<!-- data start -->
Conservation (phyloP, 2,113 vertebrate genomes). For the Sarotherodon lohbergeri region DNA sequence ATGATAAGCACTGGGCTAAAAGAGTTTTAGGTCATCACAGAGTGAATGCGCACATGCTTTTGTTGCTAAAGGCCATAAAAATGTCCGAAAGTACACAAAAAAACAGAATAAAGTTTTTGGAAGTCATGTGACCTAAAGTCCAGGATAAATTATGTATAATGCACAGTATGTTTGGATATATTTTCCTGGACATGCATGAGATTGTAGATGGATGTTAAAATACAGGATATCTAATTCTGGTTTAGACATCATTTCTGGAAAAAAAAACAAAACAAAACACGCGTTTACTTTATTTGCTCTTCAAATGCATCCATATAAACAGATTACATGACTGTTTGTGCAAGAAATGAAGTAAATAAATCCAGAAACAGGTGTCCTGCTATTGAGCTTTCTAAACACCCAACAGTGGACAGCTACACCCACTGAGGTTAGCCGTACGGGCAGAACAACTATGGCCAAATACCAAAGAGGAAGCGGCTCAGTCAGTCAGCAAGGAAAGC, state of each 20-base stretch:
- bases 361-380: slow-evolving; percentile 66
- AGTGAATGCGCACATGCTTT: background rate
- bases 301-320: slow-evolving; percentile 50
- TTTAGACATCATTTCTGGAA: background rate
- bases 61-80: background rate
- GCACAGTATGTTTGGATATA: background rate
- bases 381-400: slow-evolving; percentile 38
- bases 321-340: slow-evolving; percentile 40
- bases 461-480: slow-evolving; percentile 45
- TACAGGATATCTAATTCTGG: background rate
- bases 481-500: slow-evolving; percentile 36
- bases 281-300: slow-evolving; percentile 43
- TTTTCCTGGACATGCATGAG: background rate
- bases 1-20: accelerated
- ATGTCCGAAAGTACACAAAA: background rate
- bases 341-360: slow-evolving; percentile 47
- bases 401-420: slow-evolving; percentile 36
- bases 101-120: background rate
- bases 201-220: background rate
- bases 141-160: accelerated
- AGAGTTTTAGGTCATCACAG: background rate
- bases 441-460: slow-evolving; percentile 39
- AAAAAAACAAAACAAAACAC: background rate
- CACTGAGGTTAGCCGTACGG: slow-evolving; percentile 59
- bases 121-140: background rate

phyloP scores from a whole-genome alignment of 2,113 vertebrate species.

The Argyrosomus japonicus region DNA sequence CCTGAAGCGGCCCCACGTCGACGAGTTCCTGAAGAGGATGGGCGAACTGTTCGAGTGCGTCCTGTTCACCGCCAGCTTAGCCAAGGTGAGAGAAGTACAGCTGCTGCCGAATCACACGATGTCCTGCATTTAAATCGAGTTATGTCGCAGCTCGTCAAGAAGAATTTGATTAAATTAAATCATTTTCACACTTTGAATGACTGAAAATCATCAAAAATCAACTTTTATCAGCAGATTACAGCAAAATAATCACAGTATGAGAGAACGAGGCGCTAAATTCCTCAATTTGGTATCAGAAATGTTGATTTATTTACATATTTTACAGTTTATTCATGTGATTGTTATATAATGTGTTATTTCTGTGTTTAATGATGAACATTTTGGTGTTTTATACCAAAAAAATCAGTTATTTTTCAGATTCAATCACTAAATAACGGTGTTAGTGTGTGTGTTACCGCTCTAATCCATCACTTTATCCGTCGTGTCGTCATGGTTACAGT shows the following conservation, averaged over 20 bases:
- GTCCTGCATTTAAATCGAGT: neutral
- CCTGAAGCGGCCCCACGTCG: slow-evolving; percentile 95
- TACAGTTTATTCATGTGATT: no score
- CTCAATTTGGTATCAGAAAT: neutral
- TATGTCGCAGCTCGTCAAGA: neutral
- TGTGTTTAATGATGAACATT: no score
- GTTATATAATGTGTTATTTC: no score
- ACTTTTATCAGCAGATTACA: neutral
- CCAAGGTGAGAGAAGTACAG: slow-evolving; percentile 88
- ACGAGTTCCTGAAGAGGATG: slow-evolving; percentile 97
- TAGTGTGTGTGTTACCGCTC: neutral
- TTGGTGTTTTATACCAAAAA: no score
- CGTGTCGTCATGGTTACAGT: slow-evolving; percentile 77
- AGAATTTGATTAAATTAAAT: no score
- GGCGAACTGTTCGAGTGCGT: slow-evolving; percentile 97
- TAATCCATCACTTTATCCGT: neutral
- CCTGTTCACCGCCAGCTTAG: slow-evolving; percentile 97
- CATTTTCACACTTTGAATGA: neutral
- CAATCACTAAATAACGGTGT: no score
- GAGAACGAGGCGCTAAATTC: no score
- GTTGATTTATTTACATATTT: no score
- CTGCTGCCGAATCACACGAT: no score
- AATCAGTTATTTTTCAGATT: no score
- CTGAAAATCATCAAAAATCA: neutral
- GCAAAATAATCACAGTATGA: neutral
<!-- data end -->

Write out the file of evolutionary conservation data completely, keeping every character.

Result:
Conservation (phyloP, 2,113 vertebrate genomes). For the Sarotherodon lohbergeri region DNA sequence ATGATAAGCACTGGGCTAAAAGAGTTTTAGGTCATCACAGAGTGAATGCGCACATGCTTTTGTTGCTAAAGGCCATAAAAATGTCCGAAAGTACACAAAAAAACAGAATAAAGTTTTTGGAAGTCATGTGACCTAAAGTCCAGGATAAATTATGTATAATGCACAGTATGTTTGGATATATTTTCCTGGACATGCATGAGATTGTAGATGGATGTTAAAATACAGGATATCTAATTCTGGTTTAGACATCATTTCTGGAAAAAAAAACAAAACAAAACACGCGTTTACTTTATTTGCTCTTCAAATGCATCCATATAAACAGATTACATGACTGTTTGTGCAAGAAATGAAGTAAATAAATCCAGAAACAGGTGTCCTGCTATTGAGCTTTCTAAACACCCAACAGTGGACAGCTACACCCACTGAGGTTAGCCGTACGGGCAGAACAACTATGGCCAAATACCAAAGAGGAAGCGGCTCAGTCAGTCAGCAAGGAAAGC, state of each 20-base stretch:
- bases 361-380: slow-evolving; percentile 66
- AGTGAATGCGCACATGCTTT: background rate
- bases 301-320: slow-evolving; percentile 50
- TTTAGACATCATTTCTGGAA: background rate
- bases 61-80: background rate
- GCACAGTATGTTTGGATATA: background rate
- bases 381-400: slow-evolving; percentile 38
- bases 321-340: slow-evolving; percentile 40
- bases 461-480: slow-evolving; percentile 45
- TACAGGATATCTAATTCTGG: background rate
- bases 481-500: slow-evolving; percentile 36
- bases 281-300: slow-evolving; percentile 43
- TTTTCCTGGACATGCATGAG: background rate
- bases 1-20: accelerated
- ATGTCCGAAAGTACACAAAA: background rate
- bases 341-360: slow-evolving; percentile 47
- bases 401-420: slow-evolving; percentile 36
- bases 101-120: background rate
- bases 201-220: background rate
- bases 141-160: accelerated
- AGAGTTTTAGGTCATCACAG: background rate
- bases 441-460: slow-evolving; percentile 39
- AAAAAAACAAAACAAAACAC: background rate
- CACTGAGGTTAGCCGTACGG: slow-evolving; percentile 59
- bases 121-140: background rate

phyloP scores from a whole-genome alignment of 2,113 vertebrate species.

The Argyrosomus japonicus region DNA sequence CCTGAAGCGGCCCCACGTCGACGAGTTCCTGAAGAGGATGGGCGAACTGTTCGAGTGCGTCCTGTTCACCGCCAGCTTAGCCAAGGTGAGAGAAGTACAGCTGCTGCCGAATCACACGATGTCCTGCATTTAAATCGAGTTATGTCGCAGCTCGTCAAGAAGAATTTGATTAAATTAAATCATTTTCACACTTTGAATGACTGAAAATCATCAAAAATCAACTTTTATCAGCAGATTACAGCAAAATAATCACAGTATGAGAGAACGAGGCGCTAAATTCCTCAATTTGGTATCAGAAATGTTGATTTATTTACATATTTTACAGTTTATTCATGTGATTGTTATATAATGTGTTATTTCTGTGTTTAATGATGAACATTTTGGTGTTTTATACCAAAAAAATCAGTTATTTTTCAGATTCAATCACTAAATAACGGTGTTAGTGTGTGTGTTACCGCTCTAATCCATCACTTTATCCGTCGTGTCGTCATGGTTACAGT shows the following conservation, averaged over 20 bases:
- GTCCTGCATTTAAATCGAGT: neutral
- CCTGAAGCGGCCCCACGTCG: slow-evolving; percentile 95
- TACAGTTTATTCATGTGATT: no score
- CTCAATTTGGTATCAGAAAT: neutral
- TATGTCGCAGCTCGTCAAGA: neutral
- TGTGTTTAATGATGAACATT: no score
- GTTATATAATGTGTTATTTC: no score
- ACTTTTATCAGCAGATTACA: neutral
- CCAAGGTGAGAGAAGTACAG: slow-evolving; percentile 88
- ACGAGTTCCTGAAGAGGATG: slow-evolving; percentile 97
- TAGTGTGTGTGTTACCGCTC: neutral
- TTGGTGTTTTATACCAAAAA: no score
- CGTGTCGTCATGGTTACAGT: slow-evolving; percentile 77
- AGAATTTGATTAAATTAAAT: no score
- GGCGAACTGTTCGAGTGCGT: slow-evolving; percentile 97
- TAATCCATCACTTTATCCGT: neutral
- CCTGTTCACCGCCAGCTTAG: slow-evolving; percentile 97
- CATTTTCACACTTTGAATGA: neutral
- CAATCACTAAATAACGGTGT: no score
- GAGAACGAGGCGCTAAATTC: no score
- GTTGATTTATTTACATATTT: no score
- CTGCTGCCGAATCACACGAT: no score
- AATCAGTTATTTTTCAGATT: no score
- CTGAAAATCATCAAAAATCA: neutral
- GCAAAATAATCACAGTATGA: neutral